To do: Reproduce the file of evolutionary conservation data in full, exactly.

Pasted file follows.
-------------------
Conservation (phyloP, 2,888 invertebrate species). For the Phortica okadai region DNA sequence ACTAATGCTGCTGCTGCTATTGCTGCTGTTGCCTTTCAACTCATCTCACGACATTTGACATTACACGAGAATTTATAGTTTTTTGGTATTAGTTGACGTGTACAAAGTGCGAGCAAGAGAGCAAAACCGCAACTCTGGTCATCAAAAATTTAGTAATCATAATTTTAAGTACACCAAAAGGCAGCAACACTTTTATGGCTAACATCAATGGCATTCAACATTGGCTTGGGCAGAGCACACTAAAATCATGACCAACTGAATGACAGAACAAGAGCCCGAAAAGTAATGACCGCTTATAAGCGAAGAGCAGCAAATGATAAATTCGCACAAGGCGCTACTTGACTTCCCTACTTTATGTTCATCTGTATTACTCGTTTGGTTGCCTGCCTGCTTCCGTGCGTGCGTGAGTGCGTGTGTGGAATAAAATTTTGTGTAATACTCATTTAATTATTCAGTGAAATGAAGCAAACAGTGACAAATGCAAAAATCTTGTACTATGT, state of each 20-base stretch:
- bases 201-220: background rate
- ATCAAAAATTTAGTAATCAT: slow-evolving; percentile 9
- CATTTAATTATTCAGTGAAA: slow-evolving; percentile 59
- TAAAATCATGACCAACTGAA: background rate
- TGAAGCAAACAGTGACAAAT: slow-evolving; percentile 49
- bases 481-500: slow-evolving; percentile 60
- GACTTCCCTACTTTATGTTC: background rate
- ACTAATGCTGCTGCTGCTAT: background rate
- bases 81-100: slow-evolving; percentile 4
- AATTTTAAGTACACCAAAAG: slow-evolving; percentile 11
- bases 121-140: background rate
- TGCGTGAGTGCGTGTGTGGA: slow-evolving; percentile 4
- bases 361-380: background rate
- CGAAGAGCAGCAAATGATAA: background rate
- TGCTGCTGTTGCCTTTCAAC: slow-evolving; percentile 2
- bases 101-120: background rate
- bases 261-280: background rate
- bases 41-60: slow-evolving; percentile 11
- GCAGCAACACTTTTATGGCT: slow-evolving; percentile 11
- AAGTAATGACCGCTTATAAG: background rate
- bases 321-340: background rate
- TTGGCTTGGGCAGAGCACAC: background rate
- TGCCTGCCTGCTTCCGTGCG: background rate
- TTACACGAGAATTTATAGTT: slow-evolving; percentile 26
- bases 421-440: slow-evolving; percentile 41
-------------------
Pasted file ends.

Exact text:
Conservation (phyloP, 2,888 invertebrate species). For the Phortica okadai region DNA sequence ACTAATGCTGCTGCTGCTATTGCTGCTGTTGCCTTTCAACTCATCTCACGACATTTGACATTACACGAGAATTTATAGTTTTTTGGTATTAGTTGACGTGTACAAAGTGCGAGCAAGAGAGCAAAACCGCAACTCTGGTCATCAAAAATTTAGTAATCATAATTTTAAGTACACCAAAAGGCAGCAACACTTTTATGGCTAACATCAATGGCATTCAACATTGGCTTGGGCAGAGCACACTAAAATCATGACCAACTGAATGACAGAACAAGAGCCCGAAAAGTAATGACCGCTTATAAGCGAAGAGCAGCAAATGATAAATTCGCACAAGGCGCTACTTGACTTCCCTACTTTATGTTCATCTGTATTACTCGTTTGGTTGCCTGCCTGCTTCCGTGCGTGCGTGAGTGCGTGTGTGGAATAAAATTTTGTGTAATACTCATTTAATTATTCAGTGAAATGAAGCAAACAGTGACAAATGCAAAAATCTTGTACTATGT, state of each 20-base stretch:
- bases 201-220: background rate
- ATCAAAAATTTAGTAATCAT: slow-evolving; percentile 9
- CATTTAATTATTCAGTGAAA: slow-evolving; percentile 59
- TAAAATCATGACCAACTGAA: background rate
- TGAAGCAAACAGTGACAAAT: slow-evolving; percentile 49
- bases 481-500: slow-evolving; percentile 60
- GACTTCCCTACTTTATGTTC: background rate
- ACTAATGCTGCTGCTGCTAT: background rate
- bases 81-100: slow-evolving; percentile 4
- AATTTTAAGTACACCAAAAG: slow-evolving; percentile 11
- bases 121-140: background rate
- TGCGTGAGTGCGTGTGTGGA: slow-evolving; percentile 4
- bases 361-380: background rate
- CGAAGAGCAGCAAATGATAA: background rate
- TGCTGCTGTTGCCTTTCAAC: slow-evolving; percentile 2
- bases 101-120: background rate
- bases 261-280: background rate
- bases 41-60: slow-evolving; percentile 11
- GCAGCAACACTTTTATGGCT: slow-evolving; percentile 11
- AAGTAATGACCGCTTATAAG: background rate
- bases 321-340: background rate
- TTGGCTTGGGCAGAGCACAC: background rate
- TGCCTGCCTGCTTCCGTGCG: background rate
- TTACACGAGAATTTATAGTT: slow-evolving; percentile 26
- bases 421-440: slow-evolving; percentile 41